M.T. HARNED / DISTRICT 3 MAGISTRATE. Businessman M.T. Harned, owner of Bud’s Produce in Elizabethtown and Loretto Foodland, pointed to his children’s future as his motivation for running for office. He praised retiring magistrate Bernard Ice and the many years of leadership he provided.

“I make financial decisions every day,” he said, which over the years has given him experience to help make good, honest decisions that he said. could help guide Nelson County in a positive direction.

PHILIP BISCHOFF / DISTRICT 3 MAGISTATE. Wearing a red Trump baseball cap, Bischoff explained his roots in the county run deep. He operates a successful cattle operation.

“I’m just a farmer trying to do the right thing. I promise you I’ll make the right decisions and not just becauase someone else wants it done.”

He called on county Republicans to vote in May and get involved.

“We have to build from the grass roots, we have to build from the foundation. We can’t have the government like we have now. We have the ability to take those five [fiscal court] seats in the courthouse for the Republican Party and we need to do that.”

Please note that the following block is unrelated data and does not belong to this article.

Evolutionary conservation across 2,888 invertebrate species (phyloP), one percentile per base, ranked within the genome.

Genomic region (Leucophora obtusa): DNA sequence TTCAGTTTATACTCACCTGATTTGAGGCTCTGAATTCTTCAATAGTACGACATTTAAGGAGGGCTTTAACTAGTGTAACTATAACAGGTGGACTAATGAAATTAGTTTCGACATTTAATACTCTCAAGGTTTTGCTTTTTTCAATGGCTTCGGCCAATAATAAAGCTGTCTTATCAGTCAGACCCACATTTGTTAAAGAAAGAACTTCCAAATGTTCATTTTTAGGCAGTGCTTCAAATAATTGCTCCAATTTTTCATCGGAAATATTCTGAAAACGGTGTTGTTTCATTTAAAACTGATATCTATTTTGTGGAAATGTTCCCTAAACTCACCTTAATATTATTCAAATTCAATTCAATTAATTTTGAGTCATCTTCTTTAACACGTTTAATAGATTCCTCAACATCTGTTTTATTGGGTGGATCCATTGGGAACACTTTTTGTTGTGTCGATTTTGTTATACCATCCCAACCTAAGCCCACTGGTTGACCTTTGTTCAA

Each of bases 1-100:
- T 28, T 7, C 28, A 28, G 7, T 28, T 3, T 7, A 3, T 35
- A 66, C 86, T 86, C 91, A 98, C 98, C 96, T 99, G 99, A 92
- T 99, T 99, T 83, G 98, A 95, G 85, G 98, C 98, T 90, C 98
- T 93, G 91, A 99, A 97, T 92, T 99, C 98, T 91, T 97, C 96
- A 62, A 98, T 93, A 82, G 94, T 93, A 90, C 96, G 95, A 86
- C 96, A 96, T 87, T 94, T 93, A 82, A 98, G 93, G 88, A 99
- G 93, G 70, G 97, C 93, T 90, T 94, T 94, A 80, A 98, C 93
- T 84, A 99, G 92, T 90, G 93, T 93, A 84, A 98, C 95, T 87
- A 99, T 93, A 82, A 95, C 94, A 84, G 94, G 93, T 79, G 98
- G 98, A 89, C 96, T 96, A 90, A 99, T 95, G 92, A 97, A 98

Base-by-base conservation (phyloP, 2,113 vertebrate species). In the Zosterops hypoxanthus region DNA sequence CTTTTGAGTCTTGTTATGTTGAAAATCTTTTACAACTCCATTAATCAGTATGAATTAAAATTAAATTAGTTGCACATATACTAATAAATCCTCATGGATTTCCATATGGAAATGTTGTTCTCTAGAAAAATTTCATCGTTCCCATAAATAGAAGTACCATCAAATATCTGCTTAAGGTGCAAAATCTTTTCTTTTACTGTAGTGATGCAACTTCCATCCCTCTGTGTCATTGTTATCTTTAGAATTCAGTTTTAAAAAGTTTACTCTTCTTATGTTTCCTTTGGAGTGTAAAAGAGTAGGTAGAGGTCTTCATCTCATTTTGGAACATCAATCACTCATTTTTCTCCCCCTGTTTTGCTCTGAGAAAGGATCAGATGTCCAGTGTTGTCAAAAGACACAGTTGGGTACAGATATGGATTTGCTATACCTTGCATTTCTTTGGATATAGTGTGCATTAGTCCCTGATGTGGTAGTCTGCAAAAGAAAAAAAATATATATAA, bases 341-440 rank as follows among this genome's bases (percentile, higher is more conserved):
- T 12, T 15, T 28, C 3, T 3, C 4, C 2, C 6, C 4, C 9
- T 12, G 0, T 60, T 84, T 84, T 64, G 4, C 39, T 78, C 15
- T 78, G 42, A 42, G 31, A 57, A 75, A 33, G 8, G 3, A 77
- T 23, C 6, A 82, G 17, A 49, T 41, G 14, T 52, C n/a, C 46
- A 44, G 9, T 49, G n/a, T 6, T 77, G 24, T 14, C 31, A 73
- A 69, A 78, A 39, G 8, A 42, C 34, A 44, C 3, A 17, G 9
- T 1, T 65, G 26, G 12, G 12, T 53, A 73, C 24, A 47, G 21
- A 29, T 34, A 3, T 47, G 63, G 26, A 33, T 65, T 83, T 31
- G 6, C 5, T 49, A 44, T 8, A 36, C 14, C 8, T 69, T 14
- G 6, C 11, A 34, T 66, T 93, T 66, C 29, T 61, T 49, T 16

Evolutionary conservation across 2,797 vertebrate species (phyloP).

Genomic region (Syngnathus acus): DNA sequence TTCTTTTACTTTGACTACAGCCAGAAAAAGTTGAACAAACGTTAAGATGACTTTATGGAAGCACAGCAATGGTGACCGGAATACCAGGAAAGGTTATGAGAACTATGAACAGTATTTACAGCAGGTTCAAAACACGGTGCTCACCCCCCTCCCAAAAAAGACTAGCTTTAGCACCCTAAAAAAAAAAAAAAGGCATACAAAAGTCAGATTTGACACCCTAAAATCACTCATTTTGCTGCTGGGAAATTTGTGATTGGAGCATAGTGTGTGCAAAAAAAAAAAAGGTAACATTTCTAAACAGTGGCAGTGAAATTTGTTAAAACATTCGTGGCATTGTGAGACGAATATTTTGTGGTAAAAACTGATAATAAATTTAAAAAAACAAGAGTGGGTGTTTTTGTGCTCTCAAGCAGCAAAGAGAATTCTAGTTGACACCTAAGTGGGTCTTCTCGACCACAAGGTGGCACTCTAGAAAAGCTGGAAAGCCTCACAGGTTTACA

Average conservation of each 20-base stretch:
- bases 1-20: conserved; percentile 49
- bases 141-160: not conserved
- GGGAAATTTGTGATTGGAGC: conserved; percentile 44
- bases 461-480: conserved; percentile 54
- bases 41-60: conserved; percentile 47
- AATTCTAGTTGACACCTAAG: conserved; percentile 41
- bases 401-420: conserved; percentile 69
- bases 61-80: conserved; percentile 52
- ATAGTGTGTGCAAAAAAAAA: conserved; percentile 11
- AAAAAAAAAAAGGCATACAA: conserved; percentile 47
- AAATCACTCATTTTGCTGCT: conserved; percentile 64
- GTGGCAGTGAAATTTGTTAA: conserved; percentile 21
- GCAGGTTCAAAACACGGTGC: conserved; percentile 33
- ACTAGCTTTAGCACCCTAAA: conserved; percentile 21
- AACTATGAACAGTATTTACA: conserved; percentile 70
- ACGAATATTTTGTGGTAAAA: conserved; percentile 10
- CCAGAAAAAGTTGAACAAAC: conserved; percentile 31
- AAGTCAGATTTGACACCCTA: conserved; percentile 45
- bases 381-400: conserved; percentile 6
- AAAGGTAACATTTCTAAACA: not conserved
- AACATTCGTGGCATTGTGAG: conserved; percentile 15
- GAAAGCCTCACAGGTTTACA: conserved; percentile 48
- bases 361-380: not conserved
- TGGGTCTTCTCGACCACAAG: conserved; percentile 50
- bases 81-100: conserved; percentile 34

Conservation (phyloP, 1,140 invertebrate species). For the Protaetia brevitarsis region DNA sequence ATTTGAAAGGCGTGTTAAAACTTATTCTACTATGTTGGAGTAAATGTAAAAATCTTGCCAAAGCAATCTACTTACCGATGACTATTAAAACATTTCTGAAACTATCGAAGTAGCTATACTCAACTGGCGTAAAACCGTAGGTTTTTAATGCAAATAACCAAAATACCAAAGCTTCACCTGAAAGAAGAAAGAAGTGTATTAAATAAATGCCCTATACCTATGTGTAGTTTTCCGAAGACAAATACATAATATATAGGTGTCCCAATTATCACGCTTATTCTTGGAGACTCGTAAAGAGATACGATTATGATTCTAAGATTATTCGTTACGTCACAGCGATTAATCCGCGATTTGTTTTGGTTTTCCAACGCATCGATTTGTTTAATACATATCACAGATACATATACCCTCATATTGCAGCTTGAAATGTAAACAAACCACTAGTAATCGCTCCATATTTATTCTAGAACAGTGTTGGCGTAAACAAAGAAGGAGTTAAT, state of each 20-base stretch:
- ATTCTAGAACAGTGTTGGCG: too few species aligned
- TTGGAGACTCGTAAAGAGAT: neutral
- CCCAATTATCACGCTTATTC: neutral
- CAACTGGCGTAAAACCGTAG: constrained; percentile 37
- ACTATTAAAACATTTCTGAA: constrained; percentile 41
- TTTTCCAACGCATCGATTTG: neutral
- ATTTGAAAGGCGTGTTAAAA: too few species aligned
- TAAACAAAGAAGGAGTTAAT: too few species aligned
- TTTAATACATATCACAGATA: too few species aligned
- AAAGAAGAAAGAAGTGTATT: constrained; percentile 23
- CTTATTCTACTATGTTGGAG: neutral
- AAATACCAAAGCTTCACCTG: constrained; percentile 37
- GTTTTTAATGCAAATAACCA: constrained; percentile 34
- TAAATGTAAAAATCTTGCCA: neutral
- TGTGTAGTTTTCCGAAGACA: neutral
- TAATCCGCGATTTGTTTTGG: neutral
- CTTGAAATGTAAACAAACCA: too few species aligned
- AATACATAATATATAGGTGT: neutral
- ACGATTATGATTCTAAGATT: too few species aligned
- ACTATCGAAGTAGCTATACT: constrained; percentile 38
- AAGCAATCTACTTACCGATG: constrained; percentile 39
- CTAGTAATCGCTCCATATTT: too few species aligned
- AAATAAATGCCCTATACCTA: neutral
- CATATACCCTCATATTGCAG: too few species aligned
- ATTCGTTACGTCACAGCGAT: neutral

ANN MARIE WILLIAMS / DISTRICT 2 MAGISTRATE. Calling herself a very strong, conservative Republican, Ann Marie Williams said her 25 years as an educator is proof of her passion for education.

She said she’s worked with some wonderful, effective leaders during her career, and then with some who were not-so-effective as leaders.

“We have to use our tax dollars carefully,” she said. “You’re only as good as your leaders.”

She asked voters to chose wisely at the polls in May. She is passionate about Nelson County because she wants her four children to be able to live and work in Nelson County and make it a great place to live.

JON SNOW / DISTRICT 2 MAGISTRATE. Retired law enforcement officer Jon Snow said he was motivated to run for District 5 magistrate by the lack of conservatives in current leadership positions.